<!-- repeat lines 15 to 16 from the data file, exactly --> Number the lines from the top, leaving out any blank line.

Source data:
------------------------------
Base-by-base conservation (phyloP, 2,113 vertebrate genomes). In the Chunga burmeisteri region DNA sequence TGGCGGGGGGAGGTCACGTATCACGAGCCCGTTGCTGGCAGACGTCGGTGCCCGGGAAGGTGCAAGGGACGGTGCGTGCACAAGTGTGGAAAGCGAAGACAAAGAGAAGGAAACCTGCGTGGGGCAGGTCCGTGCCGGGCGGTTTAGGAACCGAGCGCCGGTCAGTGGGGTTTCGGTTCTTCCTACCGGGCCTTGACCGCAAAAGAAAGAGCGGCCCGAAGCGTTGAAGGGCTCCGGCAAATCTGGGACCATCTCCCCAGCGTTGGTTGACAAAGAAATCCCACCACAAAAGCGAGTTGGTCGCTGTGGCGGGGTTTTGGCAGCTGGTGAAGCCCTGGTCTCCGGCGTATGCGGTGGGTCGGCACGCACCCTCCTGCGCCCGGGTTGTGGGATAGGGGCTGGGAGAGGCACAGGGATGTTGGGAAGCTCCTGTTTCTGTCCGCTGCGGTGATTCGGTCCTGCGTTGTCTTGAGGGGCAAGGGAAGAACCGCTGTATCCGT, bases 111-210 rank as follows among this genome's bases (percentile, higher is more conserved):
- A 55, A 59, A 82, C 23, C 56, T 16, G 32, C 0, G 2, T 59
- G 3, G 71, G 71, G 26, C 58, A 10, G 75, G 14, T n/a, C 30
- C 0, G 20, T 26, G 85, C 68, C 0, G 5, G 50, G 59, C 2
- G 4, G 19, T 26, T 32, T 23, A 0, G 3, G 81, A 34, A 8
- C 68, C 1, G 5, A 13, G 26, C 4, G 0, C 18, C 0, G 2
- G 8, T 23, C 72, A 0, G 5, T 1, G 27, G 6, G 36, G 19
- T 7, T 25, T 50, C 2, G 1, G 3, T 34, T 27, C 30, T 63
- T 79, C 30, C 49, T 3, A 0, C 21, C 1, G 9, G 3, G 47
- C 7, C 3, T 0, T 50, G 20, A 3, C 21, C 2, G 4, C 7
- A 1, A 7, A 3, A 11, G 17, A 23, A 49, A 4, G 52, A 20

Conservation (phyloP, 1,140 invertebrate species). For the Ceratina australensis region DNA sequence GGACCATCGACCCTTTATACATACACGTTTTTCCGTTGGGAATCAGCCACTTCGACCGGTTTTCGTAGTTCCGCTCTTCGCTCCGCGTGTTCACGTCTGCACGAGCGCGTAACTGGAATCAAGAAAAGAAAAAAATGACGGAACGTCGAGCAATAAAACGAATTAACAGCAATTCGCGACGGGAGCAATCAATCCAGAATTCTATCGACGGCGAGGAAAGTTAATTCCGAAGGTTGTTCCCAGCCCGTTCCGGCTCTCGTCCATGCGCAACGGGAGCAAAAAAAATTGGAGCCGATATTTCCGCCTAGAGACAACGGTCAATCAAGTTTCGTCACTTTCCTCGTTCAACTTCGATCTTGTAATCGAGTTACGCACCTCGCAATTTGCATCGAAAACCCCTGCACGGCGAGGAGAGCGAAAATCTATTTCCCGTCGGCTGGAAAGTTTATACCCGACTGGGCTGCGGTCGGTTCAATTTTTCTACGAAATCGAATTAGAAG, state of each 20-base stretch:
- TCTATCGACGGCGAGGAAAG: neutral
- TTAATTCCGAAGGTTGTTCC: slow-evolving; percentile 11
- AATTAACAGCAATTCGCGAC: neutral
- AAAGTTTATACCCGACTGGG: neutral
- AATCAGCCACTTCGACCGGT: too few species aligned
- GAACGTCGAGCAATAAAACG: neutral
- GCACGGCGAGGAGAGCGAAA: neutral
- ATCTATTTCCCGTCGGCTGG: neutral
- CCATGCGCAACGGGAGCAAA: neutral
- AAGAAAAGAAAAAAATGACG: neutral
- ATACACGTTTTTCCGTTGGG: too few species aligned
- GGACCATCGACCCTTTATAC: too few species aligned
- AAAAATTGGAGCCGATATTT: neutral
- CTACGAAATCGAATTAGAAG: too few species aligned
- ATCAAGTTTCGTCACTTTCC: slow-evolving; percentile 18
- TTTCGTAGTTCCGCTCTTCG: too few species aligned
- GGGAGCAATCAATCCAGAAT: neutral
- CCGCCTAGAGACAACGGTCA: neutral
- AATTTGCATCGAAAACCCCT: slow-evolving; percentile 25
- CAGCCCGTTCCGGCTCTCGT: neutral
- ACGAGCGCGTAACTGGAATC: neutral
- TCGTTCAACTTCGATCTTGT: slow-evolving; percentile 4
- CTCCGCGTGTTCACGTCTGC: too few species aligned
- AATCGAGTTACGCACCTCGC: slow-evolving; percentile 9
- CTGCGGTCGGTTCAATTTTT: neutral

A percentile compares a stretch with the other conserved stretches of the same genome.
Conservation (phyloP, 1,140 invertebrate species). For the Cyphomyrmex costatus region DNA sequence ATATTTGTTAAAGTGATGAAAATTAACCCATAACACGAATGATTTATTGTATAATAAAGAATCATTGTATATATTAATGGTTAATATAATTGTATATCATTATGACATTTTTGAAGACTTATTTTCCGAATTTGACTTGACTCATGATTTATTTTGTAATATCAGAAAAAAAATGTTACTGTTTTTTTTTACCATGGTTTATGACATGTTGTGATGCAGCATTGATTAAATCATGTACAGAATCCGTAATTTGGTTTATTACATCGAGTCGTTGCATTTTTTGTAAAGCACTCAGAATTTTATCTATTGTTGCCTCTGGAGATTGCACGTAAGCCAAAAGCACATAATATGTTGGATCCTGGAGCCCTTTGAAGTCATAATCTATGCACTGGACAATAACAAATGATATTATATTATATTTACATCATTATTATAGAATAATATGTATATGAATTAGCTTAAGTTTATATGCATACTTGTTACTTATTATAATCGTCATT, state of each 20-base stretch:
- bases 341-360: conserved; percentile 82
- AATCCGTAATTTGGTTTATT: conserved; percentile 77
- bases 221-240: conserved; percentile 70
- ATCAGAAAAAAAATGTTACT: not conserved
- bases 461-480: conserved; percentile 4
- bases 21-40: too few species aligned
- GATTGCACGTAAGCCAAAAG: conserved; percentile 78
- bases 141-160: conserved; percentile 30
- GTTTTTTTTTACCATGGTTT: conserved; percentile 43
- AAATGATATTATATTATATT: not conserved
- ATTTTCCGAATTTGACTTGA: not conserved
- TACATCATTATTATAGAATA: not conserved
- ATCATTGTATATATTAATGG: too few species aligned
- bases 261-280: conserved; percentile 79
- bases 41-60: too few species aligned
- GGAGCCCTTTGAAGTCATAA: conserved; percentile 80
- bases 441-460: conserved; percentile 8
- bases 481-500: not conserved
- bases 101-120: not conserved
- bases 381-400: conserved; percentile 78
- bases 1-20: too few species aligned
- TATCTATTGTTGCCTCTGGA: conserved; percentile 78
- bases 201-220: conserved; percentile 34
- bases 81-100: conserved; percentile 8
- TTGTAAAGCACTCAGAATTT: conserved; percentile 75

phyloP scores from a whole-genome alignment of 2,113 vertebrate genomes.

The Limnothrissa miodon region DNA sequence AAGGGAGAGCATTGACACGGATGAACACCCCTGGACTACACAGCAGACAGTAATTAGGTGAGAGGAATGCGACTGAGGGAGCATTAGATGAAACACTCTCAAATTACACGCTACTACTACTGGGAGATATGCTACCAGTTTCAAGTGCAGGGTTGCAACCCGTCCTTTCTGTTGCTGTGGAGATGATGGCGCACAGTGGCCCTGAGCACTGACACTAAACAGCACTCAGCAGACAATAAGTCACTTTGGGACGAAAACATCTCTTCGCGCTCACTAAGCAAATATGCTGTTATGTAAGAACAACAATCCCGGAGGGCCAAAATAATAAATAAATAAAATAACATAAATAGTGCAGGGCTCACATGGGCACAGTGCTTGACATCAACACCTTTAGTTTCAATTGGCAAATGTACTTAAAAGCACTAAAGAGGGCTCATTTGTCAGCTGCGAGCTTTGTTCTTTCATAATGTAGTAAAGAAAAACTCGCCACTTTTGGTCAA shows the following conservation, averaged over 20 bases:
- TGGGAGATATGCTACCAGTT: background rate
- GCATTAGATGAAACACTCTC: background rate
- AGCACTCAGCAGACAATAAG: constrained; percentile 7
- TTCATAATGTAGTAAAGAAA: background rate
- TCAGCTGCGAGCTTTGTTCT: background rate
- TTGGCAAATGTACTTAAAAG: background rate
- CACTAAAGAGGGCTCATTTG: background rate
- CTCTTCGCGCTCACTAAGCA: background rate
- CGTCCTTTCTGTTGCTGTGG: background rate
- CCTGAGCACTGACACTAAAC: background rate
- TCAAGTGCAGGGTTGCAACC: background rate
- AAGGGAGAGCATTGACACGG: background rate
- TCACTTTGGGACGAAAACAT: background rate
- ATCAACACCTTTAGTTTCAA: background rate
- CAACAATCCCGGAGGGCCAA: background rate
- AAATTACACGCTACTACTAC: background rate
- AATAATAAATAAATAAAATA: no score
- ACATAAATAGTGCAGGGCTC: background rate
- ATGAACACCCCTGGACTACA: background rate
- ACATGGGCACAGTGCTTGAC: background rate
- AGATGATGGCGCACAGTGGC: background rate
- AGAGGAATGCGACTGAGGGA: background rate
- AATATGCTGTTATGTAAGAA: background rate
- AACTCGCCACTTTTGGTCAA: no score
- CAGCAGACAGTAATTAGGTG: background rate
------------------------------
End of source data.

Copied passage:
- AATTAACAGCAATTCGCGAC: neutral
- AAAGTTTATACCCGACTGGG: neutral